Jane Doe, a graphic artist for a used-car insurer, learned she was pregnant in May 2000. She told her supervisor Fred Kohl and discussed making up time missed from work due to doctor's appointments. In August, Doe's doctor detected severe deformities in the fetus and recommended an abortion.
Doe's husband contends he contacted Kohl to arrange for a day off for the abortion procedure and subsequently for the following week off, during which the couple held a funeral for their child. Nonetheless, on the day of the funeral, Kohl fired Doe for job abandonment, saying she failed to comply with the company's attendance rules.
Doe sued under the federal Pregnancy Discrimination Act (PDA). The District Court granted summary judgment to the defendant, but sealed the documents and docket in the case, protecting it from public view. So the case first came to light May 30, when the 3rd Circuit released its decision. In a case of first impression, the court found for Doe, holding that the PDA prohibits discrimination against a woman because she has exercised her right to have an abortion.
While the case was unusual because women typically conceal abortions from their employers, Doe v. C.A.R.S. Protection Plus set off alarm bells in the employment defense bar because of the risk that some supervisors may let their personal objection to abortion taint their employment decisions.
"The decision is significant because it makes it clear that employers who may want to exercise some sort of moral judgment on an individual's right to choose and take employment action against her can't do that," says Theodore Schroeder, a shareholder at Littler Mendelson.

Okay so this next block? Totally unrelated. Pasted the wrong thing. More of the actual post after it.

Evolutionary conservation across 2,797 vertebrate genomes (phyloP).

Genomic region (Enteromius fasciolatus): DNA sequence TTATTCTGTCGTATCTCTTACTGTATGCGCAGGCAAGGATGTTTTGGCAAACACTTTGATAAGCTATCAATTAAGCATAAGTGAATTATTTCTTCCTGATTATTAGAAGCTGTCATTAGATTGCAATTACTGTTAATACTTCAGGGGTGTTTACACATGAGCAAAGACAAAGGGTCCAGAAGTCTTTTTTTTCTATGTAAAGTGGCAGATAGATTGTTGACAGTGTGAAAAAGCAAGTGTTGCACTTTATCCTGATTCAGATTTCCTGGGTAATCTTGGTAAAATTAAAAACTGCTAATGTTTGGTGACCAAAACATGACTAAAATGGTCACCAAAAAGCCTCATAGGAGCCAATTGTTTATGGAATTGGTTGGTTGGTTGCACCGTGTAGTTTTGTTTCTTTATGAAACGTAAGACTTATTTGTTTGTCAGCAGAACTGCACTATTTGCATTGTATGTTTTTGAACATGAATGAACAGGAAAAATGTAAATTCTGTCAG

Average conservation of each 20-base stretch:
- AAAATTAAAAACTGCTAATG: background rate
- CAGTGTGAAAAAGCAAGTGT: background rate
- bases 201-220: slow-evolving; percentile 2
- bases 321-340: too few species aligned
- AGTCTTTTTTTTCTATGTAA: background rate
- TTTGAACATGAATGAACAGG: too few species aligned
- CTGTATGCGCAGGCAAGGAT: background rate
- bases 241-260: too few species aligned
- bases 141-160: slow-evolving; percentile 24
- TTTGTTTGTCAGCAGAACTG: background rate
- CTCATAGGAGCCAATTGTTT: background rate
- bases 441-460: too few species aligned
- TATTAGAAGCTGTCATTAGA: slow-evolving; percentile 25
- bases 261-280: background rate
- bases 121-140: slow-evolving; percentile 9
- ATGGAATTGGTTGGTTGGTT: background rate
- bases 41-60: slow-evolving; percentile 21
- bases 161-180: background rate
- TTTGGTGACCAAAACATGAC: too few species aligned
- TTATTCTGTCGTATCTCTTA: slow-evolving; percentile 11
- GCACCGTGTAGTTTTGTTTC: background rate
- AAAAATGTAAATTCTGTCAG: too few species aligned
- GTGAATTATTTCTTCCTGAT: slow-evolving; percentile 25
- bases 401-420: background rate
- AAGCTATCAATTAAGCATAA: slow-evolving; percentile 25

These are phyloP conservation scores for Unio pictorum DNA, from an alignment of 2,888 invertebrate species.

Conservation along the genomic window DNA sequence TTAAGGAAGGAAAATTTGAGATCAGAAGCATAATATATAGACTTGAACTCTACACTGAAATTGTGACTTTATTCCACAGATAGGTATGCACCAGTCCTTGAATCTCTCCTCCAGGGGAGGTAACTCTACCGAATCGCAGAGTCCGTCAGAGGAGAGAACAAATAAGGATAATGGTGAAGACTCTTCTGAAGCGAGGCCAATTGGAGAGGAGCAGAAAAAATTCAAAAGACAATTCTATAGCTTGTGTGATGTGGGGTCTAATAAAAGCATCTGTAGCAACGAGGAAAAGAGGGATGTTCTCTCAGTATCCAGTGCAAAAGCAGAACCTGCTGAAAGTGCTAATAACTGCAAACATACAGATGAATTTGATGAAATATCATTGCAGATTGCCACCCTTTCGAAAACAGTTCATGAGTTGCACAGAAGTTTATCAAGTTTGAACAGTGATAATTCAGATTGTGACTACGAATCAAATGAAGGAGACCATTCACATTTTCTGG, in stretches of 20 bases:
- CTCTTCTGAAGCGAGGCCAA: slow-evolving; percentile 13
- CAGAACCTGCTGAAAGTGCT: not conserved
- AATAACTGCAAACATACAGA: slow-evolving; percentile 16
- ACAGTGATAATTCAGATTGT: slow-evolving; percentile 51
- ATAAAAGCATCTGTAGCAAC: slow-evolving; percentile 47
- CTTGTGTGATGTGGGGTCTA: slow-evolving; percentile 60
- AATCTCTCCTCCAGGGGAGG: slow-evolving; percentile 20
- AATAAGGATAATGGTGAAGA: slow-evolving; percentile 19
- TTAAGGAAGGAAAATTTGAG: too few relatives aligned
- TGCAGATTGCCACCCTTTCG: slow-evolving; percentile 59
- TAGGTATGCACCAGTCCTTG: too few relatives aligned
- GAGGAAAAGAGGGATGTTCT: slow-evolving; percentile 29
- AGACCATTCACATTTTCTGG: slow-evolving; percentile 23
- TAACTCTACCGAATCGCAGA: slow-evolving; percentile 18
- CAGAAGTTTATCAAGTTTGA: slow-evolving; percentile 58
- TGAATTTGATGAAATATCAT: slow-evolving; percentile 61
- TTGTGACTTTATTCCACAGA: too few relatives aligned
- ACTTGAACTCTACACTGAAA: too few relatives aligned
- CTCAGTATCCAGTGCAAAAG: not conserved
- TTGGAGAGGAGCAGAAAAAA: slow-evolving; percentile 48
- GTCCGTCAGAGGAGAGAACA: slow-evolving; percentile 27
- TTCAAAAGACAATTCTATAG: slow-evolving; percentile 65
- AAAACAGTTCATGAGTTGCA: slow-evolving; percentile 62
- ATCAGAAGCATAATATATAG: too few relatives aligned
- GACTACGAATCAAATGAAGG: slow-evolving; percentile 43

The facts of Doe were particularly egregious, as it was evident that the plaintiff wanted the baby. Her employer showed no sympathy, firing her on the day of the funeral. The 3rd Circuit pointedly questioned the defendant's fairness, noting that C.A.R.S.'s leave policies were "somewhat less than compassionate," providing no paid personal or sick leave.
"The facts of the case were harsh and may have helped sway the decision," says Sherrill Colombo, a partner at
Cases claiming discrimination based on abortion are very rare, and the 3rd Circuit judges had little precedent to guide them. But they did cite a 6th Circuit case from 1996 involving Kimberly Turic, a teenager who was fired after she told fellow employees at a Michigan Holiday Inn that she was considering having an abortion. She later decided against one.
In Turic v. Holland Hospitality Inc., the court found that Turic was discriminated against because the PDA protects women who exercise their right to an abortion. The court added that an employer "cannot take adverse employment action against a female employee for merely thinking about what she has a right to do."
The 3rd Circuit agreed in Doe, noting that the PDA protects women from discrimination based on "pregnancy, childbirth or related medical conditions" and concluding that abortion is such a related condition. The judges also cited EEOC guidelines stating that women are protected from adverse employment actions resulting from an abortion. And they cited a phrase from the PDA's legislative history saying the act covers women who chose to terminate their pregnancies.